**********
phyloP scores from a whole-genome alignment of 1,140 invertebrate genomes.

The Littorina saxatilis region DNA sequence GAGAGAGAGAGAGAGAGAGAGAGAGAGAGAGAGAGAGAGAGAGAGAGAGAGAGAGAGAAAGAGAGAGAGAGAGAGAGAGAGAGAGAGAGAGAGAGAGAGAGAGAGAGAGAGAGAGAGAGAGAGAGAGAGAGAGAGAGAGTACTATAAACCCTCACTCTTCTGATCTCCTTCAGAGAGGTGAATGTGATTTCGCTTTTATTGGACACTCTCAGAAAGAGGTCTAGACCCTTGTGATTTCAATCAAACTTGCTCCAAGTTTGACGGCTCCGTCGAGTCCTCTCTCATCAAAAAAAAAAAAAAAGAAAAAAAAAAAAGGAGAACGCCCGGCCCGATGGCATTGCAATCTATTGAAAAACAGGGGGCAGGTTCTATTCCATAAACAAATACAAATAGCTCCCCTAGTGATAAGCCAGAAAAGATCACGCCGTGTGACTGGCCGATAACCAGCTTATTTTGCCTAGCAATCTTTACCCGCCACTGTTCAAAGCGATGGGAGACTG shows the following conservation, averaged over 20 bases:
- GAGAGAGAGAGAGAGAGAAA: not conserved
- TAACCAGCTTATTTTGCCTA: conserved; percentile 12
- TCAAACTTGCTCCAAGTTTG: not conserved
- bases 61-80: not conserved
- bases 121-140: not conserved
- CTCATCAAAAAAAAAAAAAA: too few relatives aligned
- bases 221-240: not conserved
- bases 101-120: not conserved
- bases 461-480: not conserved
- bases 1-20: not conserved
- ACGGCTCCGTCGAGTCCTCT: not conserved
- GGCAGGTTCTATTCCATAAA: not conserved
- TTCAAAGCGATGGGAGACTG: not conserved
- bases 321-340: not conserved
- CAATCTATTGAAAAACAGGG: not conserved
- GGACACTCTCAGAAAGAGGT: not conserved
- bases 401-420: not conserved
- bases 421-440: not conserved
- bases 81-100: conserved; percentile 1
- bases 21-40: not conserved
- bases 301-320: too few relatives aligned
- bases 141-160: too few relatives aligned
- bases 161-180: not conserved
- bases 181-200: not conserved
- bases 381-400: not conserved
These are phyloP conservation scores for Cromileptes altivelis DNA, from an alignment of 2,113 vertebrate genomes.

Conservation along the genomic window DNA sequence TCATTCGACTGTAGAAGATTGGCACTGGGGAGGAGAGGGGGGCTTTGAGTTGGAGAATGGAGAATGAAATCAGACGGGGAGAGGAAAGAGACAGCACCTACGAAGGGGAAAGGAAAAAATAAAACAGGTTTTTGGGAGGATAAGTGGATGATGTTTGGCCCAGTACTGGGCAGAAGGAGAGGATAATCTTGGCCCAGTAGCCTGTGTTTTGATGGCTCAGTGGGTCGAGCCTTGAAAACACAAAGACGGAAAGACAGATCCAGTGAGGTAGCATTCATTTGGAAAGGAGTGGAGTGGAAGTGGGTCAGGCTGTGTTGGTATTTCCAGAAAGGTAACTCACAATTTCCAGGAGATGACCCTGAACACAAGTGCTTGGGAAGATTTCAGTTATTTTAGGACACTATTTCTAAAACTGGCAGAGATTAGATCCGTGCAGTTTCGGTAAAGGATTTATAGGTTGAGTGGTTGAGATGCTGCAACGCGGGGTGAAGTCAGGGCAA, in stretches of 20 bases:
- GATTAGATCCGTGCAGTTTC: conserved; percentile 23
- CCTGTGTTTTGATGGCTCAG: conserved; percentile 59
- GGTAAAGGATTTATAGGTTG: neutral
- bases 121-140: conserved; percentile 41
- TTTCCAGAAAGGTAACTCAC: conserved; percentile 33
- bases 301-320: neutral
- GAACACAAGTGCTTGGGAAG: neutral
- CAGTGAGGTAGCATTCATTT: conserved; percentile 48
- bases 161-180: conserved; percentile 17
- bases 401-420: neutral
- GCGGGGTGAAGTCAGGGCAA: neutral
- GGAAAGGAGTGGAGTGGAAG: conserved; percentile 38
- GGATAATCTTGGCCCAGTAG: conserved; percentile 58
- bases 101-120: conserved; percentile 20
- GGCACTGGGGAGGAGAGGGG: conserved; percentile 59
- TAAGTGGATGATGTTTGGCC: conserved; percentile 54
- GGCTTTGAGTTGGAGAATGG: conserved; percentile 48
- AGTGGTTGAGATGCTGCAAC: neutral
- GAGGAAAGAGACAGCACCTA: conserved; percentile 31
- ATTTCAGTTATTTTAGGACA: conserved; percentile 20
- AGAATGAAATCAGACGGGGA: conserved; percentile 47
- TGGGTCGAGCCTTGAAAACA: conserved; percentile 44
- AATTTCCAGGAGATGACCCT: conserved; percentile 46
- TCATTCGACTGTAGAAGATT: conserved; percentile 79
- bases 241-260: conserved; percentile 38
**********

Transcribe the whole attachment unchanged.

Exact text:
phyloP scores from a whole-genome alignment of 1,140 invertebrate genomes.

The Littorina saxatilis region DNA sequence GAGAGAGAGAGAGAGAGAGAGAGAGAGAGAGAGAGAGAGAGAGAGAGAGAGAGAGAGAAAGAGAGAGAGAGAGAGAGAGAGAGAGAGAGAGAGAGAGAGAGAGAGAGAGAGAGAGAGAGAGAGAGAGAGAGAGAGAGAGTACTATAAACCCTCACTCTTCTGATCTCCTTCAGAGAGGTGAATGTGATTTCGCTTTTATTGGACACTCTCAGAAAGAGGTCTAGACCCTTGTGATTTCAATCAAACTTGCTCCAAGTTTGACGGCTCCGTCGAGTCCTCTCTCATCAAAAAAAAAAAAAAAGAAAAAAAAAAAAGGAGAACGCCCGGCCCGATGGCATTGCAATCTATTGAAAAACAGGGGGCAGGTTCTATTCCATAAACAAATACAAATAGCTCCCCTAGTGATAAGCCAGAAAAGATCACGCCGTGTGACTGGCCGATAACCAGCTTATTTTGCCTAGCAATCTTTACCCGCCACTGTTCAAAGCGATGGGAGACTG shows the following conservation, averaged over 20 bases:
- GAGAGAGAGAGAGAGAGAAA: not conserved
- TAACCAGCTTATTTTGCCTA: conserved; percentile 12
- TCAAACTTGCTCCAAGTTTG: not conserved
- bases 61-80: not conserved
- bases 121-140: not conserved
- CTCATCAAAAAAAAAAAAAA: too few relatives aligned
- bases 221-240: not conserved
- bases 101-120: not conserved
- bases 461-480: not conserved
- bases 1-20: not conserved
- ACGGCTCCGTCGAGTCCTCT: not conserved
- GGCAGGTTCTATTCCATAAA: not conserved
- TTCAAAGCGATGGGAGACTG: not conserved
- bases 321-340: not conserved
- CAATCTATTGAAAAACAGGG: not conserved
- GGACACTCTCAGAAAGAGGT: not conserved
- bases 401-420: not conserved
- bases 421-440: not conserved
- bases 81-100: conserved; percentile 1
- bases 21-40: not conserved
- bases 301-320: too few relatives aligned
- bases 141-160: too few relatives aligned
- bases 161-180: not conserved
- bases 181-200: not conserved
- bases 381-400: not conserved
These are phyloP conservation scores for Cromileptes altivelis DNA, from an alignment of 2,113 vertebrate genomes.

Conservation along the genomic window DNA sequence TCATTCGACTGTAGAAGATTGGCACTGGGGAGGAGAGGGGGGCTTTGAGTTGGAGAATGGAGAATGAAATCAGACGGGGAGAGGAAAGAGACAGCACCTACGAAGGGGAAAGGAAAAAATAAAACAGGTTTTTGGGAGGATAAGTGGATGATGTTTGGCCCAGTACTGGGCAGAAGGAGAGGATAATCTTGGCCCAGTAGCCTGTGTTTTGATGGCTCAGTGGGTCGAGCCTTGAAAACACAAAGACGGAAAGACAGATCCAGTGAGGTAGCATTCATTTGGAAAGGAGTGGAGTGGAAGTGGGTCAGGCTGTGTTGGTATTTCCAGAAAGGTAACTCACAATTTCCAGGAGATGACCCTGAACACAAGTGCTTGGGAAGATTTCAGTTATTTTAGGACACTATTTCTAAAACTGGCAGAGATTAGATCCGTGCAGTTTCGGTAAAGGATTTATAGGTTGAGTGGTTGAGATGCTGCAACGCGGGGTGAAGTCAGGGCAA, in stretches of 20 bases:
- GATTAGATCCGTGCAGTTTC: conserved; percentile 23
- CCTGTGTTTTGATGGCTCAG: conserved; percentile 59
- GGTAAAGGATTTATAGGTTG: neutral
- bases 121-140: conserved; percentile 41
- TTTCCAGAAAGGTAACTCAC: conserved; percentile 33
- bases 301-320: neutral
- GAACACAAGTGCTTGGGAAG: neutral
- CAGTGAGGTAGCATTCATTT: conserved; percentile 48
- bases 161-180: conserved; percentile 17
- bases 401-420: neutral
- GCGGGGTGAAGTCAGGGCAA: neutral
- GGAAAGGAGTGGAGTGGAAG: conserved; percentile 38
- GGATAATCTTGGCCCAGTAG: conserved; percentile 58
- bases 101-120: conserved; percentile 20
- GGCACTGGGGAGGAGAGGGG: conserved; percentile 59
- TAAGTGGATGATGTTTGGCC: conserved; percentile 54
- GGCTTTGAGTTGGAGAATGG: conserved; percentile 48
- AGTGGTTGAGATGCTGCAAC: neutral
- GAGGAAAGAGACAGCACCTA: conserved; percentile 31
- ATTTCAGTTATTTTAGGACA: conserved; percentile 20
- AGAATGAAATCAGACGGGGA: conserved; percentile 47
- TGGGTCGAGCCTTGAAAACA: conserved; percentile 44
- AATTTCCAGGAGATGACCCT: conserved; percentile 46
- TCATTCGACTGTAGAAGATT: conserved; percentile 79
- bases 241-260: conserved; percentile 38